11. To make the topping, melt the chocolate and coconut oil together over a pot of simmering water.
  12. Once the marshmallow is set, use a ladle to gently pour the chocolate over the marshmallow in an even layer. Some will pool around the edges—that’s okay, but try to minimize it as much as possible. Let the whole tart set at room temperature for 15 to 30 minutes before slicing and serving.

See what other Food52ers are saying.

  • Sami Rollins
    Sami Rollins
  • Maggie Santolla
    Maggie Santolla
  • Molly Douglas
    Molly Douglas
I always have three kinds of hot sauce in my purse. I have a soft spot for making people their favorite dessert, especially if it's wrapped in a pastry crust. My newest cookbook, Savory Baking, came out in Fall of 2022 - is full of recipes to translate a love of baking into recipes for breakfast, dinner, and everything in between!

5 Reviews

Sami R. January 9, 2016
This pie tasted OK, but was not at all worth the effort. I made it for my family for the holidays (marshmallow lovers!) and everyone thought it was too sweet. Having read the comment below about timing, I started very early in the day (around 9am). Still, this pie cannot be completed in a day. I added the last layer of chocolate before the marshmallow was set and still ended up cutting in before the chocolate set on the top. This led to a drippy mess on day one, and the following day the marshmallow had wept all over the plate.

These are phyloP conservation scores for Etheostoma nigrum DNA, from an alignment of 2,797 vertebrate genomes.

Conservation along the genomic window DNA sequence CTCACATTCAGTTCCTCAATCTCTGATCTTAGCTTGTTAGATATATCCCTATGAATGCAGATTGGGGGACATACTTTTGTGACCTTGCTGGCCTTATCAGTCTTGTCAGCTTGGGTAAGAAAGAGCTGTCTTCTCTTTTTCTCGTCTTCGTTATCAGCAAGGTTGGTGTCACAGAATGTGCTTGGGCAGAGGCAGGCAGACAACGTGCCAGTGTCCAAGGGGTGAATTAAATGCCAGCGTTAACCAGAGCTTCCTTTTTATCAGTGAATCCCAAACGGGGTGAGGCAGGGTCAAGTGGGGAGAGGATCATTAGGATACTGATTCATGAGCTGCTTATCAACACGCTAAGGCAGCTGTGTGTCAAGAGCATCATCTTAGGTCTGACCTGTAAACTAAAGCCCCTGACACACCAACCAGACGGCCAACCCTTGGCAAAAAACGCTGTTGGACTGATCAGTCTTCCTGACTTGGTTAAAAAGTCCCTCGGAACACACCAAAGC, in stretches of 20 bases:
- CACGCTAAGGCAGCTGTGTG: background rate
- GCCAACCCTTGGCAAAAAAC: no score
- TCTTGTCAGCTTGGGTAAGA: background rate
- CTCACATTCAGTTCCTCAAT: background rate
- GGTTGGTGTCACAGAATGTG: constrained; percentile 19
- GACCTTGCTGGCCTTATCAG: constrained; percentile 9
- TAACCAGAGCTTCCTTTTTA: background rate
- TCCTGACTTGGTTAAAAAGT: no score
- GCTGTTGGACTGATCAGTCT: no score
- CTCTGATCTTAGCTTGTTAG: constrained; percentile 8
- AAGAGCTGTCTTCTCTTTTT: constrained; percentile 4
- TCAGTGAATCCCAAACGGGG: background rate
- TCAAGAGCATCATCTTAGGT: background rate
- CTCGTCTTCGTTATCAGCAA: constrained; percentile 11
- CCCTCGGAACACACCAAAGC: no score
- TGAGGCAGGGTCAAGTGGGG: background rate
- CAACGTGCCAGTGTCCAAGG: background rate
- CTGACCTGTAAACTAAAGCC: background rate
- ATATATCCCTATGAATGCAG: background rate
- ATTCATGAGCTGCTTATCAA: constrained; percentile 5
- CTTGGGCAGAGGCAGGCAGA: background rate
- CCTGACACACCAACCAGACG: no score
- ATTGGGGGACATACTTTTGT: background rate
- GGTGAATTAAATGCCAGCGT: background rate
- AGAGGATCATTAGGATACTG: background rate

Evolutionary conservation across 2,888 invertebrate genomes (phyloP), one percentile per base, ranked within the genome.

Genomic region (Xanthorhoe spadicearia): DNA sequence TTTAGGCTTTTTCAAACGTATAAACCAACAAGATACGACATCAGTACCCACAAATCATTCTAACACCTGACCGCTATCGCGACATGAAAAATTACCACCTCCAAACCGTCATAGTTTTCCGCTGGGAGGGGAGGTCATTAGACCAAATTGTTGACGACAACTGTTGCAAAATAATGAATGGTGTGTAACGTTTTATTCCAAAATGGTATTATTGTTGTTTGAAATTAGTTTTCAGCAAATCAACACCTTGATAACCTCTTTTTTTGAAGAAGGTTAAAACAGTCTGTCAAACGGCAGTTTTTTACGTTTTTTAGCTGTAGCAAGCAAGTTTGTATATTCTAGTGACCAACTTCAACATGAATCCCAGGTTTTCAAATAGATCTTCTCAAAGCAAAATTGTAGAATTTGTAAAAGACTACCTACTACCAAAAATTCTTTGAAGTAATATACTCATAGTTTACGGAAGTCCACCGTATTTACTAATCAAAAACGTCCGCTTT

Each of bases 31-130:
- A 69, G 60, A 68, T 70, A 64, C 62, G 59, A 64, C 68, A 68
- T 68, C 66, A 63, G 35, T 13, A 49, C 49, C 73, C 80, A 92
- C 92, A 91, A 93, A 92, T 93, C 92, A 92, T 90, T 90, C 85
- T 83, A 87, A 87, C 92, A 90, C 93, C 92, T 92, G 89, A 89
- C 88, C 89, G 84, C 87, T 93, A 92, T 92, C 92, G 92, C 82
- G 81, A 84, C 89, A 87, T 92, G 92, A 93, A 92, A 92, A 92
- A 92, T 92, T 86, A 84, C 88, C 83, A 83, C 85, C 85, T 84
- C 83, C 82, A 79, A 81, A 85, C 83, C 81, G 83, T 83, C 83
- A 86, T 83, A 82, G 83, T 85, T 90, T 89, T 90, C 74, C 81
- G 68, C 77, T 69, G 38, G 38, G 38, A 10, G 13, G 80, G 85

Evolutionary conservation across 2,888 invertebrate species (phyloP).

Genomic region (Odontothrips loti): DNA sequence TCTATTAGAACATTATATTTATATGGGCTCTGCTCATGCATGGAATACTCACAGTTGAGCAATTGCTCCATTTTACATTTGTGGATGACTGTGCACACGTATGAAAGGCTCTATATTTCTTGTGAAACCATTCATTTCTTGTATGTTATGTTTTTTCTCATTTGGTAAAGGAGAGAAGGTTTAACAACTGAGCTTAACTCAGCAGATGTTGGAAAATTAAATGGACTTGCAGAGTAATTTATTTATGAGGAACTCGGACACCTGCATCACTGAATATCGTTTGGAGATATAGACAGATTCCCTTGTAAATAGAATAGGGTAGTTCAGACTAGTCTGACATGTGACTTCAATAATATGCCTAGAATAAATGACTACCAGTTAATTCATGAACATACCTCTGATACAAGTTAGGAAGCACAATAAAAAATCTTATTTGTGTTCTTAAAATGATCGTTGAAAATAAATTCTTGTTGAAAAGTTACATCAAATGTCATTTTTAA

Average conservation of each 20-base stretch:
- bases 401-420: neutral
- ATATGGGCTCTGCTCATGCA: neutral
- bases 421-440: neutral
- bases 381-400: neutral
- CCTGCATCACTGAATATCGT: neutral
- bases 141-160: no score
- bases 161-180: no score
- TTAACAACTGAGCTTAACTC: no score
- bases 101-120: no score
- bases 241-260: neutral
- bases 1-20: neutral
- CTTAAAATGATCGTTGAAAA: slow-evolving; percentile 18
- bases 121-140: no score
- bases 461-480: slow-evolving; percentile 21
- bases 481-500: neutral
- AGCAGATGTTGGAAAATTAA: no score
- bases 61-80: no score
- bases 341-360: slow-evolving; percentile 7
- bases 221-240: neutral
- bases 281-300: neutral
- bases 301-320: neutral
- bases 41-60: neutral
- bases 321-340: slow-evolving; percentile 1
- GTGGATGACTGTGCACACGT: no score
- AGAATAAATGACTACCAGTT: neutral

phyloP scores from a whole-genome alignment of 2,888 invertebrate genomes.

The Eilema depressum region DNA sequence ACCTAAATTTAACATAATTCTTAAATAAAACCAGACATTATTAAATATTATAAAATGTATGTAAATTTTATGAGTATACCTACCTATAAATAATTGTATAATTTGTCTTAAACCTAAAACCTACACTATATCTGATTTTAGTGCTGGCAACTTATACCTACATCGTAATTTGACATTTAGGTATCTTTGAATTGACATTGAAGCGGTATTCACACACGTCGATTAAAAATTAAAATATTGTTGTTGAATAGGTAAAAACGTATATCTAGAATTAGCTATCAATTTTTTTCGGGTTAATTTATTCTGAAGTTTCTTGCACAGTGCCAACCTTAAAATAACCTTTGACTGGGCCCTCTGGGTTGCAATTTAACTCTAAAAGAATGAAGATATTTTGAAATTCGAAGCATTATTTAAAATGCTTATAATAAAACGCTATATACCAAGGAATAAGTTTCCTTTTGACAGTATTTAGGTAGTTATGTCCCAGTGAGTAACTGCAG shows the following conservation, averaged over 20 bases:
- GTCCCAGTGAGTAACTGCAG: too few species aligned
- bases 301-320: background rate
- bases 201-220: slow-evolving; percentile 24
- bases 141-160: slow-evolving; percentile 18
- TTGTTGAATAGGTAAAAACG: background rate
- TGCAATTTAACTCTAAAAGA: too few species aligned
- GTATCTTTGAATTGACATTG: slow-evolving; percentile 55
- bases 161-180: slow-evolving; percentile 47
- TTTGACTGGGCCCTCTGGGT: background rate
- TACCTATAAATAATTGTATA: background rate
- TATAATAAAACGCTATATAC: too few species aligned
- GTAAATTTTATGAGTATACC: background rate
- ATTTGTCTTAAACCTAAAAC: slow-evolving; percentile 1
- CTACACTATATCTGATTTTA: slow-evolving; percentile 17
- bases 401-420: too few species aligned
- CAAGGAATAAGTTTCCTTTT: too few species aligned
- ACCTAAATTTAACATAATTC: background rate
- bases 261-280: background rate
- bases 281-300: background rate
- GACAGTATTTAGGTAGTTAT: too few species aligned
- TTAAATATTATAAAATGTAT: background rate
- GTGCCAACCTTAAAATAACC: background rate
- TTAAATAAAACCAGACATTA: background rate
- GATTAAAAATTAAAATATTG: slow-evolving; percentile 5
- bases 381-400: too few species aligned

I would plan at least two days to make this pie start to finish. Let the marshmallow set overnight and then top with the last layer of chocolate the next morning planning to serve in the evening.

I thought the pie improved a bit as it sat for a couple of days.
Maggie S. November 26, 2015
Some estimated times for all the various layers to cool/set would have been really helpful. I didn't realize the chocolate layer on the bottom was going to take so long to set and I'm not sure I'll be able to finish this pie for my dinner party tonight.
Molly D. November 20, 2015
How far in advance can you make this? Would it be okay to make the day before serving?
HERMINE F. November 16, 2015
I love, love your recipes, but I am french and for me tablespoons unsalted butter is impossible to translate. Would it be possible to add the weight in grams ?
Thank you very much
Lori T. November 17, 2015
One tablespoon of butter - or other solid fat for that matter- will weigh just slightly over 14 grams. For the purposes of this recipe you will need 114.75 grams of butter. Since it's for the crust, you don't have to be quite that accurate. If you are a bit under at 114.5 grams, it should do just fine. When using American recipes, keep in mind that our butter is normally sold by the pound, cut into four equal sticks. Each stick is 1/2 cup, roughly 113 to 114 grams each. Our recipes may call for the butter or margarine by the stick or tablespoon, as a rule. In the future, should you need to convert from our system to metric, try using
They have conversions for the most common ingredients.